To this shoemaker Ganz spoke with enthusiasm of the spiritual elevation of the holy Margaret, and Morf was filled with a lively desire of seeing and hearing her. Margaretta seems after a while to have wearied of the monotony of life in her father's house, or else the spirit within her drove her abroad to carry her light into the many dark corners of her native canton. She resolved to be like Ganz, a roving apostle. In May of the same year she visited Illnau, where she was received with enthusiasm by the faithful, who assembled in the house of a certain Ruegg, and there for the first time she met with Jacob Morf.
The acquaintance then begun soon quickened into friendship. When a few weeks later he went to Schaffhausen to purchase leather, he turned aside to Wildisbuch. After this his visits there became not only frequent, but were protracted. Margaret was the greatest comfort to him in his troubled state of soul. She described to him the searchings and anxieties she had undergone, so that he cried "for very joy that he had encountered one who had gone through the same experience as himself.
And hither also came the cobbler Morf seeking ease for his troubled soul, and on occasions stayed in the house there with her for a week at a time. At last his wife, the worthy Regula Morf, came from Illnau to find her husband, and persuaded him to return with her to his cobbling at home. At the end of January in , Margaret visited  Illnau again, and drew away after her the bewitched Jacob, who followed her all the way home, to Wildisbuch, and remained at her father's house ten days further. On Ascension Day following, he was again with her, and then she revealed to him that it was the will of heaven that they should ascend together, without tasting death, into the mansions of the blessed, and were to occupy one throne together for all eternity.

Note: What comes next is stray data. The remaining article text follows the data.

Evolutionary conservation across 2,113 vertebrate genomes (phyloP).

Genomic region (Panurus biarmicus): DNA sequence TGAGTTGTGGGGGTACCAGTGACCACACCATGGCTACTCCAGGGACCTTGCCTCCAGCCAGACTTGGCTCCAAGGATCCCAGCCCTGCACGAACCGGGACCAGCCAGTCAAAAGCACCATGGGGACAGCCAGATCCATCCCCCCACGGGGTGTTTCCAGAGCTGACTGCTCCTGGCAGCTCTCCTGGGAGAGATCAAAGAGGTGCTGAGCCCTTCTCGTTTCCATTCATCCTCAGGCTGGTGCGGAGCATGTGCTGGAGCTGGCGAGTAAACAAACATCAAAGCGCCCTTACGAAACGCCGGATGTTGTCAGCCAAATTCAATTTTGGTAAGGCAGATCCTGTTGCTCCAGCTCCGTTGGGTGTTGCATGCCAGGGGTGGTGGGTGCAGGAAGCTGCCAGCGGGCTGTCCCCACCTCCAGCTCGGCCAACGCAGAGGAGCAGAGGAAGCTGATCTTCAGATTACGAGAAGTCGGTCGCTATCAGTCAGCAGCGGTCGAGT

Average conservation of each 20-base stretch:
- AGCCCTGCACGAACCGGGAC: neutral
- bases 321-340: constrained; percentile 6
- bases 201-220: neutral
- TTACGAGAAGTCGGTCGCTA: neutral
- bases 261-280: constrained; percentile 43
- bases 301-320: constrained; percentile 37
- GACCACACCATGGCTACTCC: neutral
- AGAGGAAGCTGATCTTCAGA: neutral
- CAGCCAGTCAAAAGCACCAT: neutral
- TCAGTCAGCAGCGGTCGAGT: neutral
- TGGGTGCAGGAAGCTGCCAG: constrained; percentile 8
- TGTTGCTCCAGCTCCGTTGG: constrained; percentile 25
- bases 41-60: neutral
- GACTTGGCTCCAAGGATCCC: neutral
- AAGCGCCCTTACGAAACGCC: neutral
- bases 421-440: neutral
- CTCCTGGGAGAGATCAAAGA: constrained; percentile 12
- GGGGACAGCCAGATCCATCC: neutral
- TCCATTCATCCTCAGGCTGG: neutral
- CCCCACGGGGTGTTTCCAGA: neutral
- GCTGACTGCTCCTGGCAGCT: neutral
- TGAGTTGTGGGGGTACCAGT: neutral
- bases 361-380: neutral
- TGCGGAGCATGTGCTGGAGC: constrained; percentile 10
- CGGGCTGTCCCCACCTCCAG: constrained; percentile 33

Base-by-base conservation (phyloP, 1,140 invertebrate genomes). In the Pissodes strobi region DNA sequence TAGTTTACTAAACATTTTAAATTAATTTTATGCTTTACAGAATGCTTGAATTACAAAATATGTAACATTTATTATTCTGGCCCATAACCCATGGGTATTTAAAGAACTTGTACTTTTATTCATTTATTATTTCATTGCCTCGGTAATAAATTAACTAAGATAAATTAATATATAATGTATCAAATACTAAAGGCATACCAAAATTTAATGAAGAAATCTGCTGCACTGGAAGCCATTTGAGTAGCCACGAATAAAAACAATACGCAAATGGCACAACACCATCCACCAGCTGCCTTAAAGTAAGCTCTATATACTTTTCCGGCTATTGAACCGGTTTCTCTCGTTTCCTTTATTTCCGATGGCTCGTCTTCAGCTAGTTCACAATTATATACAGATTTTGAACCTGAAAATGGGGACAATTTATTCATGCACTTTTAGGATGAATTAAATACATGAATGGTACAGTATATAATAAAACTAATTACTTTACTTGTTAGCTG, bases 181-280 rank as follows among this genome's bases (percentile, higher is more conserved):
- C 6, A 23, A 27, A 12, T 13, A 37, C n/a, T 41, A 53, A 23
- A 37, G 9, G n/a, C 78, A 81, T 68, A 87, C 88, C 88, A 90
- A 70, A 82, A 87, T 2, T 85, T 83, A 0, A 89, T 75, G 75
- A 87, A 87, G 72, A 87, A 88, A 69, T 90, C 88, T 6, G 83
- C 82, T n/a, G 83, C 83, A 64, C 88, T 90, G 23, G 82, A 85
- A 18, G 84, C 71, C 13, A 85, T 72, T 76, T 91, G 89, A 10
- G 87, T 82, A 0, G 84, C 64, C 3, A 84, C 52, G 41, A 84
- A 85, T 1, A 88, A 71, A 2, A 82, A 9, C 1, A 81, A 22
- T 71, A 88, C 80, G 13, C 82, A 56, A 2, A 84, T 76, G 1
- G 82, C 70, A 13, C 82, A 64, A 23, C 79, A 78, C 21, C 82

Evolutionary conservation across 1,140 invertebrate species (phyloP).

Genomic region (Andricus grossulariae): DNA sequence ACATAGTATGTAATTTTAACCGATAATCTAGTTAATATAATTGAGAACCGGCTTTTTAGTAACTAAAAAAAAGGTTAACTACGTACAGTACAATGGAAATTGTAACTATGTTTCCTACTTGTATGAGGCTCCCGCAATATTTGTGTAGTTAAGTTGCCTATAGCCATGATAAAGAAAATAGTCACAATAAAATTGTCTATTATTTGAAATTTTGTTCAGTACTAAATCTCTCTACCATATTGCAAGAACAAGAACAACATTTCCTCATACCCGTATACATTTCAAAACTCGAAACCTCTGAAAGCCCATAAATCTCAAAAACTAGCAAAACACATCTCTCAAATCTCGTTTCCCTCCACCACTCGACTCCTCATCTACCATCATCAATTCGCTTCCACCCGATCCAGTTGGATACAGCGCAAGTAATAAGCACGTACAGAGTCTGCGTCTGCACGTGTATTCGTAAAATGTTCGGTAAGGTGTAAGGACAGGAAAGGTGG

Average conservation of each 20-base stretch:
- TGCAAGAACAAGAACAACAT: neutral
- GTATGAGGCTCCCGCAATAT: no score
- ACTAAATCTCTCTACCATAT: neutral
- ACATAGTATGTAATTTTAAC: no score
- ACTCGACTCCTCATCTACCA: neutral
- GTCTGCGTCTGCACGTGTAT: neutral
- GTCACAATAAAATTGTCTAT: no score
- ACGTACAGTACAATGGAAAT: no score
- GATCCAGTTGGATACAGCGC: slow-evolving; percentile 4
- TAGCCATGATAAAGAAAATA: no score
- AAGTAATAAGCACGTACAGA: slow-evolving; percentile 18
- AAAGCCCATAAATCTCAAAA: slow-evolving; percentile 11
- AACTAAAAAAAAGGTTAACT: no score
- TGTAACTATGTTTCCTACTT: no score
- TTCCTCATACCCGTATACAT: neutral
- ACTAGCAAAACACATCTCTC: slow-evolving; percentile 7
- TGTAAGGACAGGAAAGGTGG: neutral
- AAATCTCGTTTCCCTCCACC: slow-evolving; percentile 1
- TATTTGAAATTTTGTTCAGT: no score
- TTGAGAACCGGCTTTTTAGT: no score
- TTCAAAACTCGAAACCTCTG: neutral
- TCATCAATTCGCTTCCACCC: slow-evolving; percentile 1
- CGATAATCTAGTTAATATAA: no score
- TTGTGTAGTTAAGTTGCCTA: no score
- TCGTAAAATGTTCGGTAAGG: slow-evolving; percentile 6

Here is a specimen of the style of the holy Margaret. O, my dear child, how gladly would I tell you how it fares with me! When we parted, I was forced to go aside where none might see, to relieve my heart with tears. O, my heart, I cannot describe to you the distress into which I fell. I lay as one senseless for an hour. For anguish of heart I could not go home, such unspeakable pains did I suffer! My former separation from you was but a shadow of this parting. Regula Morf read this letter and shook her head over it.
She had shaken her head over another letter received by her husband a month earlier, in which the holy damsel had written: "O, how great is my love! It is stronger than death. O, how dear are you to me. I could hug you to my heart a thousand times. We must now pass over a trait in the life of the holy maid which is to the last degree unedifying, but which is merely another exemplification of that truth which the history of mysticism enforces in every age, that spiritual exaltation runs naturally, inevitably, into licentiousness, unless held in the iron bands of discipline to the moral law.
A mystic is a law to himself. He bows before no exterior authority. However much he may transgress the code laid down by religion, he feels no compunction, no scruples, for his heart condemns him not. It was so with the holy Margaret. Her lapse or lapses in no way roused her to a sense of sin, but served only to drive her further forward on the mad career of self-righteous exaltation.
She had disappeared for many months from her father's house, along with her sister Elizabeth. The police had inquired as to their whereabouts of old John Peter, but he had given them no information as to where his daughters were. He professed not to know. He was threatened unless they were produced by a certain day that he would be fined. The police were sent in search in every direction but the right one.